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Going Global? You better make sure you are up on data privacy laws

Laurence Smith is an attorney at Chiesa Shahinian & Giantomasi.-(PHOTO BY AARON HOUSTON)

Why unearth all the muddy details of data privacy laws in the European Union?

Well, Laurence Smith, an attorney at Chiesa Shahinian & Giantomasi, said that, for as much a can of worms as it sounds — the many safeguards afforded to the information of residents in the 28 member states of the EU — there are very tangible reasons to dig into that regulation.

It’s the type of issue that can, and has, gotten a company into hot water, he said.

“When a New Jersey company wants to expand abroad, there’s an added burden imposed on the potential to transfer data from the EU to the United States,” Smith said. “There’s just not a widespread understanding of these responsibilities. … But there are stiff penalties.”

What the protections have going for them in terms of their ability to be understood is that they come in the form of an overriding law — one that generally forbids European firms or those based there from transferring any form of personal data about residents to overseas jurisdictions with less strict privacy laws.

Smith said the U.S., by contrast, structures its rules on data sharing around a patchwork of industry regulations, such as those that exist in the medical field or the financial sector.

Private issues
Here’s a sampling of some of the enforceable commitments companies are asked to make under the new EU-US Privacy Shield framework:

  • Businesses are obliged to provide information to customers on a number of key details relating to the processing of their personal data, such as the type of data that’s being collected.
  • Companies may not process data in a way that is incompatible with the purpose it told the customer it was collecting it for.
  • When the purpose is different — even if it’s still compatible with the original purpose — a customer can then opt out of the data collection.
  • Companies must secure customer data under security measures that are deemed “reasonable and appropriate,” taking into account the risks involved in the processing and the nature of the data.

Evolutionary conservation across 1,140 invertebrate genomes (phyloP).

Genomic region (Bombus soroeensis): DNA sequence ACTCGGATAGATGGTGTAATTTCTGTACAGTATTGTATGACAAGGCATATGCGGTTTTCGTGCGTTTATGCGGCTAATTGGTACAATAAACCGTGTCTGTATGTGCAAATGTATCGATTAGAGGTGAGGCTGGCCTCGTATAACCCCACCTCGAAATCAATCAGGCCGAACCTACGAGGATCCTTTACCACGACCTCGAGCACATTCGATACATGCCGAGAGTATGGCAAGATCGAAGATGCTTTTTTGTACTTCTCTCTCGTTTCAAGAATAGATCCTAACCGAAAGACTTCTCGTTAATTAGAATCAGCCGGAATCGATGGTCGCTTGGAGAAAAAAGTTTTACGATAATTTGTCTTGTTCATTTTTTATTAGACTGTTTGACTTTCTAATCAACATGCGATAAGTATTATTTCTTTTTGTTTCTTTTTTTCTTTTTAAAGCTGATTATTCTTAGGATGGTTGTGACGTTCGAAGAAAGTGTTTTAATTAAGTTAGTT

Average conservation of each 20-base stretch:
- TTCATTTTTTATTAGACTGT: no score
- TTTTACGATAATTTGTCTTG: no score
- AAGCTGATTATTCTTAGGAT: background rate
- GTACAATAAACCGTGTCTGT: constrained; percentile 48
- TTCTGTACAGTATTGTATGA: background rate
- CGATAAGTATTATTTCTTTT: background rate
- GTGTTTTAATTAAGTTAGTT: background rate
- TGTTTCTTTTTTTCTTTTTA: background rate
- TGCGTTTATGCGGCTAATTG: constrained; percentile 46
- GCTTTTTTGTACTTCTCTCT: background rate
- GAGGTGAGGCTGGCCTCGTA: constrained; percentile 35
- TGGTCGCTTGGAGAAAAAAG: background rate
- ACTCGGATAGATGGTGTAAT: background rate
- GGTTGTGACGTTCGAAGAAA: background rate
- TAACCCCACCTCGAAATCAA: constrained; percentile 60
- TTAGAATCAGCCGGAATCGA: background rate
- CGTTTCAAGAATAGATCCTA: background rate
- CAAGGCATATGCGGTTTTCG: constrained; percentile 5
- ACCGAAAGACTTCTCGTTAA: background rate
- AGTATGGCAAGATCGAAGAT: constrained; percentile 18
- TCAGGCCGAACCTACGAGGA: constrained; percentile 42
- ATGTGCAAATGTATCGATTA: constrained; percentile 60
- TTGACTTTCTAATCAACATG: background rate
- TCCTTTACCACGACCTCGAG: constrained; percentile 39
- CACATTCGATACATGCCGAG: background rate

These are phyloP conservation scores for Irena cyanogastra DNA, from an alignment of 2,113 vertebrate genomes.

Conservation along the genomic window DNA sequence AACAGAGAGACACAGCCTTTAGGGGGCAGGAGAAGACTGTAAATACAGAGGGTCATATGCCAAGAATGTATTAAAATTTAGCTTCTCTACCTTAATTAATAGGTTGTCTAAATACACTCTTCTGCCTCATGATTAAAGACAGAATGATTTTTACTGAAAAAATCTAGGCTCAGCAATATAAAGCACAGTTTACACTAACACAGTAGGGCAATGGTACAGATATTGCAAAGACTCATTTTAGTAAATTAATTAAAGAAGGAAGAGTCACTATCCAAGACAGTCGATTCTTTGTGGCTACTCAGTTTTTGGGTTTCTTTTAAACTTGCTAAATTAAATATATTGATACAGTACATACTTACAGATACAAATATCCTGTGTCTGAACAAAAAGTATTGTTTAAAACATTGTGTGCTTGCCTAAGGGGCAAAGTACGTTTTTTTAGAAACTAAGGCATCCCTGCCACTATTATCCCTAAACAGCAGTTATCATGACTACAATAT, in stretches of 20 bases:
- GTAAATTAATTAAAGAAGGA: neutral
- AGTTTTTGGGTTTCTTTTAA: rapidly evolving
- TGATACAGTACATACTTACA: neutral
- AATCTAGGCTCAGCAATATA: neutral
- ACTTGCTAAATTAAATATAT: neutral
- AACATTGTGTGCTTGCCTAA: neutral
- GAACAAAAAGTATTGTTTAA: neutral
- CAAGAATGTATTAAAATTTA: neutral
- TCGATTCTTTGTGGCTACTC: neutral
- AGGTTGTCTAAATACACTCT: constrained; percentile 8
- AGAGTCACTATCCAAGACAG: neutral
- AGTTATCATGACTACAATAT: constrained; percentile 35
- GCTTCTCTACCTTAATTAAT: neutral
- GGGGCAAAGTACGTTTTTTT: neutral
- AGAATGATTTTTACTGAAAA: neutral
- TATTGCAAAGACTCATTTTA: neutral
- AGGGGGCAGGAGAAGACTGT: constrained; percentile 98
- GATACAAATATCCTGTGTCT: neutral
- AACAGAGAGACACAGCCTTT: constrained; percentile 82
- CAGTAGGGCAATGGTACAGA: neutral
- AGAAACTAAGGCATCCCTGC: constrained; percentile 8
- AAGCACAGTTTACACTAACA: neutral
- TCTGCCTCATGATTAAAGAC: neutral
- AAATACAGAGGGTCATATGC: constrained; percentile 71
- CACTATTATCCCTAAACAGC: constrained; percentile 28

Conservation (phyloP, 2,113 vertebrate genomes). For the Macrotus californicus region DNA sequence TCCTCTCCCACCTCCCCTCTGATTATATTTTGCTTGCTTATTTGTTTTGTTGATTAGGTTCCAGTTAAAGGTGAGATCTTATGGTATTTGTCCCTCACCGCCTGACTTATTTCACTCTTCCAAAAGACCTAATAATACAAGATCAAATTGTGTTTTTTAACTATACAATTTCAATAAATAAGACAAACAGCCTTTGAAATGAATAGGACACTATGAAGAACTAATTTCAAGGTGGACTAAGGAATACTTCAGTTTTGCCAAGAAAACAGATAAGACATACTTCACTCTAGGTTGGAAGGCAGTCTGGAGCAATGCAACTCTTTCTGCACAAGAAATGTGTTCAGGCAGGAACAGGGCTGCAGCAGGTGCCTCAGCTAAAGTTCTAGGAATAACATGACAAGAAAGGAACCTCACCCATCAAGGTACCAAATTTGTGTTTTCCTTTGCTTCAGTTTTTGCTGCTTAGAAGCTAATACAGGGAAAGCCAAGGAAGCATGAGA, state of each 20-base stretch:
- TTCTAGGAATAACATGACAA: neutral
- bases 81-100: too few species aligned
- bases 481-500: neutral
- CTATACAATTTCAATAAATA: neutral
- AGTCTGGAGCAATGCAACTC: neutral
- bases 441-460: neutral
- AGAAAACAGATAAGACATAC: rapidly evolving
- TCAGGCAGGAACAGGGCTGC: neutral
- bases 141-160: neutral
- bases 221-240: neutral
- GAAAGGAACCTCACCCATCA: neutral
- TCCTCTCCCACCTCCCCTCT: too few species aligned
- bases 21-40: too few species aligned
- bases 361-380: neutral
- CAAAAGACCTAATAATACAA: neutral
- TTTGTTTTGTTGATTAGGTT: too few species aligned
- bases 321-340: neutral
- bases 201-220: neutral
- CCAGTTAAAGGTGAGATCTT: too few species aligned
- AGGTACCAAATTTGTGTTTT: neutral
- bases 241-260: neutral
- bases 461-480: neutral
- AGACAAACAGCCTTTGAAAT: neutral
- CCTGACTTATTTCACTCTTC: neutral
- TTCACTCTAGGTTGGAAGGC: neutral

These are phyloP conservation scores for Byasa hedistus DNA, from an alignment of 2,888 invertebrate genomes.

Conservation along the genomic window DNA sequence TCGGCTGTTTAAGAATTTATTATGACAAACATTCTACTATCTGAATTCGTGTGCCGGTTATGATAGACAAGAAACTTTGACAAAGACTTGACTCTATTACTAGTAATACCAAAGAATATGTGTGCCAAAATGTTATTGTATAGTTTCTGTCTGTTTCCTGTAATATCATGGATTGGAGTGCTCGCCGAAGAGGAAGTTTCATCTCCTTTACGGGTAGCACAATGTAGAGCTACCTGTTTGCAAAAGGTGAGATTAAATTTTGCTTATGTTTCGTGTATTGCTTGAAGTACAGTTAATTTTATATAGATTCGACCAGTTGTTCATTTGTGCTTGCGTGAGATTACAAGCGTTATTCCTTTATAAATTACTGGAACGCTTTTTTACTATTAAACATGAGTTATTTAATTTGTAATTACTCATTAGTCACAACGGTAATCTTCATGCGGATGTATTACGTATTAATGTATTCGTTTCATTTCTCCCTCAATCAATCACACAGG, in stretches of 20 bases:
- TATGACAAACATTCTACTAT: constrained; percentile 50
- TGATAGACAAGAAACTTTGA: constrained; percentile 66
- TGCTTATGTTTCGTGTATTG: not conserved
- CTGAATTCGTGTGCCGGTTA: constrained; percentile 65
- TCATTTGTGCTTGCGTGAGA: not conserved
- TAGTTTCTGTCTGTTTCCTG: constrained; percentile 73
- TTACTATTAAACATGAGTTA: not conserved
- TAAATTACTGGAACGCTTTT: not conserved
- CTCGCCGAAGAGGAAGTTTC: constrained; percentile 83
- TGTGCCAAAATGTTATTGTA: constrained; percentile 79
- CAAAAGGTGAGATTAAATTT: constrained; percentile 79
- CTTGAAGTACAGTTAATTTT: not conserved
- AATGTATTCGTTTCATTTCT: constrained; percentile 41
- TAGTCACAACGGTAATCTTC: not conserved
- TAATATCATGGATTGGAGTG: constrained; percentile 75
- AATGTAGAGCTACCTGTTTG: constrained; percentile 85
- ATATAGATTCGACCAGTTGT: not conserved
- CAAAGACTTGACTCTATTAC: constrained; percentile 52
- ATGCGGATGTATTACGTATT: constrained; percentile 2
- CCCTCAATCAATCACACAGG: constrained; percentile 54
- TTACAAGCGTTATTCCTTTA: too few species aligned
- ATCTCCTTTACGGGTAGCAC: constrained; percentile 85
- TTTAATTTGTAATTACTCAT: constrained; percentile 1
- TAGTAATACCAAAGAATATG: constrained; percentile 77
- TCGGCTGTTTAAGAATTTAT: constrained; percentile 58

Working against a more widespread understanding of EU data privacy law is the fact that it’s liable to change by the day.

Late last year, a pact referred to as Safe Harbour between the EU and the U.S. was eliminated in the wake of leaks about global surveillance programs. Safe Harbour allowed U.S. companies that were storing customer data to self-certify that they adhered to a set of seven principles, thus clearing themselves to share certain information abroad.

“When it was struck down, it caused a tremendous upheaval and a lot of uncertainty for (local companies) with an EU presence,” Smith said.

In its place recently came the EU-US Privacy Shield framework, which is a similar system of self-certification that has firms making commitments that are enforceable under U.S. law.

And while the new framework has, for now, cleared up trans-Atlantic data flow, it’s currently being challenged before the European courts.

Adding to the potential uncertainty is this year’s Brexit vote, with which the United Kingdom started on a path of renouncing its EU membership.

Smith said U.K. decoupling from the EU isn’t expected to have a huge impact on the status of data privacy protections there, in spite of the move’s trade implications.

For now, U.S. companies can expect to continue to make big commitments to securing the information of any residents across the pond.

“Part of the European respect for personally identifiable information traces back to World War II and the way that individual privacy was trampled on during the war,” Smith explained. “So it’s likely to remain a big part of doing business there.”

E-mail to: brettj@njbiz.com
On Twitter: @reporterbrett

Brett Johnson